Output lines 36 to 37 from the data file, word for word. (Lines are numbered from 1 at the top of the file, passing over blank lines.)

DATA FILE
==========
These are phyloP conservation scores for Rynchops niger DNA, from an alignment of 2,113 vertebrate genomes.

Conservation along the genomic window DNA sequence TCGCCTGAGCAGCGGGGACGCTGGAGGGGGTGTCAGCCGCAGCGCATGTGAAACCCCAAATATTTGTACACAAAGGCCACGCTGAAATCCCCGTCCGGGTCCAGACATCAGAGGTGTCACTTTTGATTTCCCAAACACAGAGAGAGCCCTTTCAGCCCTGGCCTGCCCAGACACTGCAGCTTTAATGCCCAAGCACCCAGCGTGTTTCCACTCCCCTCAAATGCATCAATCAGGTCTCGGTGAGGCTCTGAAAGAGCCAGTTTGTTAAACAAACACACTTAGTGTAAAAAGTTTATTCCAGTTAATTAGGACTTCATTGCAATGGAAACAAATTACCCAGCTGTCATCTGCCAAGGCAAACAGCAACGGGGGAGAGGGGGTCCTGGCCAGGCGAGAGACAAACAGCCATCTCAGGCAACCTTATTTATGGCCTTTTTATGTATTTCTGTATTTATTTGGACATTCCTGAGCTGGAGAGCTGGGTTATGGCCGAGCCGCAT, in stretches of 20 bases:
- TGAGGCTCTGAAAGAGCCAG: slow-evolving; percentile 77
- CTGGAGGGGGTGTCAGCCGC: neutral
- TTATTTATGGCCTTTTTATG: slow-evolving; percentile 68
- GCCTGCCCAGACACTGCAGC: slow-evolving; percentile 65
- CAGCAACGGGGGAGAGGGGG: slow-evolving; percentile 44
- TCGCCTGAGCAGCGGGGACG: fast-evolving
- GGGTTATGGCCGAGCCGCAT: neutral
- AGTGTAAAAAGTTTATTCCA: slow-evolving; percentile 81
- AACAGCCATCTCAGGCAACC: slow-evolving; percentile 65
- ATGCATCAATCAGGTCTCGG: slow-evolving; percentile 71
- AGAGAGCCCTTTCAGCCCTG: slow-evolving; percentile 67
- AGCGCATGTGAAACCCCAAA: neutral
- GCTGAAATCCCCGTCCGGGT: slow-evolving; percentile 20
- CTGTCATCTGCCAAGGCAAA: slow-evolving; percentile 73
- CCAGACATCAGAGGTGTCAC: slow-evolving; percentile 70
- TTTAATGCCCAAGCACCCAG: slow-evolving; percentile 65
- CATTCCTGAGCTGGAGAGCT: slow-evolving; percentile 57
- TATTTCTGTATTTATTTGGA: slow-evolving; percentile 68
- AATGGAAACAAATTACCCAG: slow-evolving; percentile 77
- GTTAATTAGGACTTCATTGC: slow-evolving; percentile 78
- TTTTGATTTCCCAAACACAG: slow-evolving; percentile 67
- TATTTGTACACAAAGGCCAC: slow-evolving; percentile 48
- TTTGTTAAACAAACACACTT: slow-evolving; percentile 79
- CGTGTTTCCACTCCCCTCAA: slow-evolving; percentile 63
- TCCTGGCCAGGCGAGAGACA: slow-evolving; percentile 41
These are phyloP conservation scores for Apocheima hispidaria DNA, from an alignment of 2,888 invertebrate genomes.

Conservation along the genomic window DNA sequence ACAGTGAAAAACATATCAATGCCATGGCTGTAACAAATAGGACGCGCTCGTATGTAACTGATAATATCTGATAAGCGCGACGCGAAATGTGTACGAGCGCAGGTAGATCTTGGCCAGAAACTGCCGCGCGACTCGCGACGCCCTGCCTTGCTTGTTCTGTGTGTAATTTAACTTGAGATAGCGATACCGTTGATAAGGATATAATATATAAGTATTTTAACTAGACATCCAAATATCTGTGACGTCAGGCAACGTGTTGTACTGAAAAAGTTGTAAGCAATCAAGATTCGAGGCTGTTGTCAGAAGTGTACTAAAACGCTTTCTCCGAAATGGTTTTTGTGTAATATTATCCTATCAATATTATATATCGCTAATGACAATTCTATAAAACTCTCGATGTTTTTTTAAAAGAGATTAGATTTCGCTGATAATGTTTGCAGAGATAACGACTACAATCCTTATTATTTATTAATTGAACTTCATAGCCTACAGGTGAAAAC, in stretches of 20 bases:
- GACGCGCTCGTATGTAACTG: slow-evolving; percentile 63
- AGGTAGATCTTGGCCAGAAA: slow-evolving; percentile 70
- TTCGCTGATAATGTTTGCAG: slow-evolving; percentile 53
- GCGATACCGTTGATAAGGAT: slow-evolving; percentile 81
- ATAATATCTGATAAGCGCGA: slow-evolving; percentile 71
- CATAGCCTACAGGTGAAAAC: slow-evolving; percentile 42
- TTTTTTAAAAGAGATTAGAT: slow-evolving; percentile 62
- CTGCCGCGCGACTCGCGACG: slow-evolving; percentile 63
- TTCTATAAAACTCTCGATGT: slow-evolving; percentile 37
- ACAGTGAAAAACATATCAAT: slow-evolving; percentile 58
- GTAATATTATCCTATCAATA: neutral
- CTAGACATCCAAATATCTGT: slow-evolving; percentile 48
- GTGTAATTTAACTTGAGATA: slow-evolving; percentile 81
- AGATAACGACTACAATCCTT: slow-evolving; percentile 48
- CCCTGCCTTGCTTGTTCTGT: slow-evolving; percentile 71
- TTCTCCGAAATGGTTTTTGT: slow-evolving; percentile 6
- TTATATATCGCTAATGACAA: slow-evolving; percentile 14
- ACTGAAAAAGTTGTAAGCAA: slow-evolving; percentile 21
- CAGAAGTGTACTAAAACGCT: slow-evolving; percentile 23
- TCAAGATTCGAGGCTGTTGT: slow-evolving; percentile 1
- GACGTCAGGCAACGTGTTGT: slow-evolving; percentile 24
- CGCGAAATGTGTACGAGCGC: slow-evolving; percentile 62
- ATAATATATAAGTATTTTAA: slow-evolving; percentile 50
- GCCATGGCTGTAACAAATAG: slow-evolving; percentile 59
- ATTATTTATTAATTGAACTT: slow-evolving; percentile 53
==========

- TTTTTTAAAAGAGATTAGAT: slow-evolving; percentile 62
- CTGCCGCGCGACTCGCGACG: slow-evolving; percentile 63